Right near the city of Rennes, La Basse Cour (The Farmyard), a stimulating third space, meets the ecological and food transition challenge by uniting local farmers with people who are curious and like to eat well to explore new practices that are good for the planet.
A green link between the urban life and the countryside, La Basse Cour is a haven of biodiversity just a few minutes from the city. Located on the outskirts of Rennes, on protected land in the Prévalaye area, this space is an open-air laboratory for the ecological and social transition. Farmers, local producers, agricultural engineers, people who work for nonprofits, apprentice gardeners and of course, consumers looking for wholesome, quality food have made it their refuge since it opened to the public in 2021. A unique location of 2,000 square meters of gardens and greenery, this former farm and its outbuildings are now home to La Basse Cour’s project. Initiated in 2017 by the Agricultural Collective of Prévalaye in partnership with the city of Rennes, who provided and helped convert the land, this project has been supported by Fondation de France through its call for projects campaign “Reinventing the Commons to Amplify the Ecological Transition.” For Yann Desdouets, Executive Director of Fondation de France Grand Ouest, “today, in order to respond to our planet’s challenges, we must go beyond the boundaries between the various environmental players to create new alliances. This is why we support deeper cooperation between citizens, public agencies, business and collectives that are organized around regions, objectives and joint projects that promote the ecological transition.”
La Basse Cour’s objective: to create a stimulating third space that encourages as many people as possible to get involved in the region’s agro-environmental, social, cultural and economic transition. In order for this ambitious project to succeed, the collective has conducted a long information and awareness campaign, and also designed the site through a public consultation process. It also relied on several partners. A few examples: The Jardin des Mille Pas, and Rennes des Champs, networks that connect local farmers who sell through the local distribution network; Terres de Sources, which unites farmers committed to respecting water quality; and Rennes du Compost, a nonprofit that specializes in plant compost.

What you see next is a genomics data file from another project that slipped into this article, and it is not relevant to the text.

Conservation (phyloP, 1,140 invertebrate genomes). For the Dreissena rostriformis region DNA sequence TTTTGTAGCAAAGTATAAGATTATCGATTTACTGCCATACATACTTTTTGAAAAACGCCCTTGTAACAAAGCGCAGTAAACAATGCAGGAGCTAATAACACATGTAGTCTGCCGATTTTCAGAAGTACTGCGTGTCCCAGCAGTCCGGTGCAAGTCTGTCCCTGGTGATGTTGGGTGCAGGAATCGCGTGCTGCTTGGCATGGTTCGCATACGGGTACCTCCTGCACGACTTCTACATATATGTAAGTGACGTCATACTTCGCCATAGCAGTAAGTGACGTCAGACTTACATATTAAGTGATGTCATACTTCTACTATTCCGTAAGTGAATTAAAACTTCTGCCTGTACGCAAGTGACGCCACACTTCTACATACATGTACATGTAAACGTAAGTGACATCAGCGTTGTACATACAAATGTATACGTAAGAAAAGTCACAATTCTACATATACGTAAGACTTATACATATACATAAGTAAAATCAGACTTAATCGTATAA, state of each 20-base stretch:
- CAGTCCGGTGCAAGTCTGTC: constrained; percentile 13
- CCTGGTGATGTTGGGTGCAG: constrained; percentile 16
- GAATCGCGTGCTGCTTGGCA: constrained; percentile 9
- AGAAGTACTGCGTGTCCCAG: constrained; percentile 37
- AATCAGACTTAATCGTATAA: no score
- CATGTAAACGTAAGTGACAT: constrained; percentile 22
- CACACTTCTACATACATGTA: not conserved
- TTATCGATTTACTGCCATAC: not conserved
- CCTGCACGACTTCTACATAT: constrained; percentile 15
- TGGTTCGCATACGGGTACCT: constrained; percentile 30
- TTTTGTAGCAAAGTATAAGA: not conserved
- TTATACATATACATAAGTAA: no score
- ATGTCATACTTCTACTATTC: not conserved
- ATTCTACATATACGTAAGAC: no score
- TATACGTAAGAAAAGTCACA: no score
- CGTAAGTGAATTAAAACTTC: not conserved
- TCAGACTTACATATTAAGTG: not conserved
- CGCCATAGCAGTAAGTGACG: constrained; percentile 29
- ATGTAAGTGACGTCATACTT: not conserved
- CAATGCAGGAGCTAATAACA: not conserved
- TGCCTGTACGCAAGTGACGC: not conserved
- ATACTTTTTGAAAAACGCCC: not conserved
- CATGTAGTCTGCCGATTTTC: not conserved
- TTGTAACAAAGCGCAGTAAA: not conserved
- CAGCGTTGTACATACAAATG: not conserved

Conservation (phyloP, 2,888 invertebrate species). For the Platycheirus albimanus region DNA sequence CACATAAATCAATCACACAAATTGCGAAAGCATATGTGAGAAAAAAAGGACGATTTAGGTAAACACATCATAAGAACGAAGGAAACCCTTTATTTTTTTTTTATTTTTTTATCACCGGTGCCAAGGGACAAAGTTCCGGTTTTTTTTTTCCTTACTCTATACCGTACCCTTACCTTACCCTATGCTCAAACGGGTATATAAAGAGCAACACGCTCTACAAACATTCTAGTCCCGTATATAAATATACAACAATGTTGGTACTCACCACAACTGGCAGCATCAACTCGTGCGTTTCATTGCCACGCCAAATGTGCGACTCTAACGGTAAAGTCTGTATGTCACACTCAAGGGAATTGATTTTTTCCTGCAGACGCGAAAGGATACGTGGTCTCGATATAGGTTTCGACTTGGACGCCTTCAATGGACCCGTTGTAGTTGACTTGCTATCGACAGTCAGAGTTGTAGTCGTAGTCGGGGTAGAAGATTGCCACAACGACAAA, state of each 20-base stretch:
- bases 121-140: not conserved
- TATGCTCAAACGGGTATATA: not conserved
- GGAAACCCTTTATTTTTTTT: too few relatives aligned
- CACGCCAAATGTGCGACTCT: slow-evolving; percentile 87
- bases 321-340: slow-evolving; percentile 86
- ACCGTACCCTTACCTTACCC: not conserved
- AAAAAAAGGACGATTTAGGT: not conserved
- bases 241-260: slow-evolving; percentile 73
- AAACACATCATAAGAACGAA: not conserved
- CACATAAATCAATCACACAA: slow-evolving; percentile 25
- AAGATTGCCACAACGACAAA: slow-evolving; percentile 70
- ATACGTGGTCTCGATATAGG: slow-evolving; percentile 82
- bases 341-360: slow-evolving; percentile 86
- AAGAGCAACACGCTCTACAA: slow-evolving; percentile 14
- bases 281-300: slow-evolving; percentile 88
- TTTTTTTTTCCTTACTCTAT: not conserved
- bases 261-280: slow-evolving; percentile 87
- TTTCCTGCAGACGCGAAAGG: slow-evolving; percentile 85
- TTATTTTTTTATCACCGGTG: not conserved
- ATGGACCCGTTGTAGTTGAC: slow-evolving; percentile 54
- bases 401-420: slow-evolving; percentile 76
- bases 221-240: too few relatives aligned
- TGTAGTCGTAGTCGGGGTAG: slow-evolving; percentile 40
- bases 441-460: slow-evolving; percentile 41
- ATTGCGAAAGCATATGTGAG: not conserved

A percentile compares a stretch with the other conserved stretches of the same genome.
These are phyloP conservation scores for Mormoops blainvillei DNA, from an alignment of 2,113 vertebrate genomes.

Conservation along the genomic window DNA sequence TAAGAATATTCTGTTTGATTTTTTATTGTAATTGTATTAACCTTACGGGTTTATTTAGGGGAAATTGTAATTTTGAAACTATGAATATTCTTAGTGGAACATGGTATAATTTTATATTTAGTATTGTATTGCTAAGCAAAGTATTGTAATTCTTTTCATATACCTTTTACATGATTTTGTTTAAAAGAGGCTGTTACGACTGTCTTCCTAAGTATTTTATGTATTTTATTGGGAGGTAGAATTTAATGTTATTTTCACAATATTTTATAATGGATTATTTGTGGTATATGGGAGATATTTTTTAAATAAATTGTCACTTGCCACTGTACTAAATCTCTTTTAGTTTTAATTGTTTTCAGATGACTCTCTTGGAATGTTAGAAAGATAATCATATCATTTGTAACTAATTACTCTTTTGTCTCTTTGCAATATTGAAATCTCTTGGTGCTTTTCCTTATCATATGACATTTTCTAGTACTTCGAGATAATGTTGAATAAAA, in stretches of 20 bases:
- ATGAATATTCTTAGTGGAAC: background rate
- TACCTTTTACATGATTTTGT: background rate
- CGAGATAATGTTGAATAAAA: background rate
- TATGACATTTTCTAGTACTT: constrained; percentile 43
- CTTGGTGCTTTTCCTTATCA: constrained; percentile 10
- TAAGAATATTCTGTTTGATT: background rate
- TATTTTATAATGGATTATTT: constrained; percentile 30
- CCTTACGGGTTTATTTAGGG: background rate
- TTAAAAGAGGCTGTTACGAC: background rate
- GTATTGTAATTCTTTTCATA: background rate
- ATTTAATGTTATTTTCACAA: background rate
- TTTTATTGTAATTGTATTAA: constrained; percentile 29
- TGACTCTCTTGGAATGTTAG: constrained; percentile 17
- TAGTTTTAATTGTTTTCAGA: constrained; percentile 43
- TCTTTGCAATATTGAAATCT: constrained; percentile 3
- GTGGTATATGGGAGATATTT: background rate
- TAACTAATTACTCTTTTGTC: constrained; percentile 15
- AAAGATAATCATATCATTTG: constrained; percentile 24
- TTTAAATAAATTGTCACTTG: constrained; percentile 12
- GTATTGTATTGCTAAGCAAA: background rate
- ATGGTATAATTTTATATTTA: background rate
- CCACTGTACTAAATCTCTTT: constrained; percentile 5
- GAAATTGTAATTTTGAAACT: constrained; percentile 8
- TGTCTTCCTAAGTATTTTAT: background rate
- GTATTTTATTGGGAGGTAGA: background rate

Agroecology becomes a celebration through the pleasure of eating well
Result: Today La Basse Cour offers everyone a chance to take back the commons, that is, nature and food, by experimenting with new, more sustainable forms of consuming, producing, working and living in harmony. There are plenty of options on site: participatory gardening, educational workshop for children, sustainable, local farming, fun activities like learning about new foods, eating at the stands, concerts, etc. A local farmer has taken command of part of the garden, providing the restaurant with fava beans, lettuce, strawberries, turnips and tomatoes, all from seed saving. Right nearby the Participatory Research on Cultivated Biodiversity program of the National Research Institute for Agriculture, Food and Environment (lNRAE), has opened a parcel for experimentation, a collaboration with home cooking, on cultivating millet, buckwheat and other heritage grains. But La Basse Cour wishes above all to be an open and friendly place. To further this aim, the farm’s outbuildings were quickly repurposed: the old chicken coop has become a snack bar, the barn is a kitchen and the stable is a multi-function room. Soon there will also be a space dedicated to training sessions and knowledge transfer, as well as a shared canning area where people can come and bottle their own jams, soups and vegetables. “To succeed at making people aware of good practices, it’s important not to moralize, not to work in isolation,” explains Eléonore Havas, the project’s social and cultural coordinator. “The agro-ecological transition can be both collaborative and enjoyable! So it’s primarily through good food and tasty dishes that you can convince someone that another way of doing things is possible and that your message can get through. And it works! La Basse Cour is starting to get known as an alternative space where nature and eating well are available to everyone.”